There is no greater tool than education for boosting opportunity and combating poverty. Figuring out how to pay for higher education, especially as the costs rise and state supports drop, is a critical challenge.
Investing for future education expenses is a priority for many Texas families. With numerous investment vehicles, it’s important to begin understanding what is available so that families may determine the best method of saving for their unique situations. 529 plans and Children’s Savings Accounts (CSAs) are frequently referenced methods of saving for education expenses, and a discussion of their benefits and drawbacks can be a fruitful starting point for a longer exploration.
What are 529 plans?
Tax-preferred college savings accounts, frequently called 529 plans in reference to the Internal Revenue Service (IRS) tax code that established them, are financial instruments used to save for future post-secondary education expenses.
In general, there are two types of 529 plans:
Prepaid Plans: Prepaid 529 plans allow families to prepay for tuition and fees at colleges. The Texas version of this type of plan, known as the Texas Tuition Promise Fund, allows families to purchase tuition units which apply to future undergraduate resident tuition and fees. The Texas Tuition Promise Fund, has annual enrollment periods between September and February and lets families choose from three types of credits that have different upfront costs and apply to different types of colleges at the time of use. Because Texas law requires all public Texas colleges to accept the prepaid plan, families are essentially able to purchase future education at today’s cost, which is beneficial if one assumes continuing tuition increases. The Texas Prepaid 529 plan does not cover expenses outside of tuition, such as room and board, books, or transportation.
Savings Plans: The second type of 529 accounts, simply described as a savings plan, allows for deposits (of money that has already been taxed) into savings accounts where the money is invested in funds that have the potential to earn returns on investment that are used in combination with contributions to fund education expenses. With this type of 529 savings plan, families take out money from the account, referred to as a distribution, to pay for qualified education expenses which include tuition, fees, books, supplies and special needs services. The income tax benefits of savings plans apply to the recipients of 529 distributions because the distributions are essentially tax-free, unless a family withdraws more from an account that is needed to pay for education expenses. If a family withdraws more than is needed for qualified education expenses, a certain portion of the withdrawal is taxed and a 10 percent penalty tax may apply. While this type of 529 plan is more flexible in the types of expenses the money can apply to, and may have some benefits in expected family contribution calculations, accurately estimating how much to withdraw and determining tax benefits as well as how these savings will interact with other tax items, for example the American Opportunity Tax Credit (AOTC), is not a simple process and would be very difficult for families without extensive knowledge or access to a professional advisor. The Texas College Savings Plan is a version of a college savings 529 plan that touts benefits such as flexible beneficiary designation and no income or age restrictions, but it has been reviewed to have especially high fees that are not offset by significant benefits.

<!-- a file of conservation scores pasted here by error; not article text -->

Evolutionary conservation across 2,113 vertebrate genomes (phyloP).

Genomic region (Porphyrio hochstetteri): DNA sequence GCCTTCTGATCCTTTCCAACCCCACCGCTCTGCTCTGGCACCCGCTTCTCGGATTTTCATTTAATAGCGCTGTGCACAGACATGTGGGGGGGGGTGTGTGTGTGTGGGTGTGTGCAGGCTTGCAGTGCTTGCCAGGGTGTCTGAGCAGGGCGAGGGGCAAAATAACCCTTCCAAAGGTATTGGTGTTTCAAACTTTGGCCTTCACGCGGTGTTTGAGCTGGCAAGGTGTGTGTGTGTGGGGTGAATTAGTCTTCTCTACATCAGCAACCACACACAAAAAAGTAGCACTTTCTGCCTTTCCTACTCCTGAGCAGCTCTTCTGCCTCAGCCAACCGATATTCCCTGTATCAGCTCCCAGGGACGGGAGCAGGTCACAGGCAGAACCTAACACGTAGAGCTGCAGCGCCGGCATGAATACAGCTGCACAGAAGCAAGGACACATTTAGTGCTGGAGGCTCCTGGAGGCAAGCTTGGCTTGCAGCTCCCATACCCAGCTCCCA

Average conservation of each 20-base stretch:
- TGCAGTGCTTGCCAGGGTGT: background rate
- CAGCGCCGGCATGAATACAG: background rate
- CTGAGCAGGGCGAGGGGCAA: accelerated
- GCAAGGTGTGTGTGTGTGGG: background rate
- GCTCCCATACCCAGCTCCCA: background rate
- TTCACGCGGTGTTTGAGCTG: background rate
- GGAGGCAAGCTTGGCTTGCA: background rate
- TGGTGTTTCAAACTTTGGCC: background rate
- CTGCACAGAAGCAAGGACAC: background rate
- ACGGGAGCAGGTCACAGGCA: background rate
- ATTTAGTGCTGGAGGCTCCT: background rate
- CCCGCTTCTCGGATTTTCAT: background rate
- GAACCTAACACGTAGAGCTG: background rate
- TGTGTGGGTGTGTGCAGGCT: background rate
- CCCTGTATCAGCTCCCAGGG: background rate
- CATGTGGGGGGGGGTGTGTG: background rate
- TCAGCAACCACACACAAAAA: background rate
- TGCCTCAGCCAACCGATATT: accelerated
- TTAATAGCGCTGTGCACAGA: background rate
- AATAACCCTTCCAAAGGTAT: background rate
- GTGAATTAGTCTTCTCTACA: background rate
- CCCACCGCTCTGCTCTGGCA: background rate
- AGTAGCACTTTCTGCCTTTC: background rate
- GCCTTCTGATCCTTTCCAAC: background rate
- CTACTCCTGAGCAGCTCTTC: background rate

Families may also choose to invest in 529 plans from individual advisors and can also opt to use 529 plans managed by other states given that the chosen plans don’t have residency restrictions.
College Affordability for All
Use of 529 plans has increased in the last few decades, and while many look at 529 plans as vehicles for improving college affordability, these instruments tend to benefit upper and middle-income families more than others. Children’s Savings Accounts (CSAs) are similar savings tools for college, but they tend to focus on college savings for lower-income families. CSA programs are unique in that they can feature savings incentives, financial education, and are thought by some to establish or affirm college-bound identities. Positive outcomes with a prominent CSA program, Promise Indiana, which includes a seed deposit, savings matches, and college and career readiness help, include positive associations between participation and higher math and reading scores. But, a similar 2011 Wheeler-Brooks study found that parents of low or moderate income had trouble finding money to deposit and some felt overwhelmed by the amount of information received in the program.
To ensure all Texans have access to viable college savings solutions, Texas could establish seed-funded CSAs targeted at low-income families. Though numerous institutional barriers contribute to inequity in college affordability, creating statewide programs that incentivize all families to save for future education could be a step in a positive direction.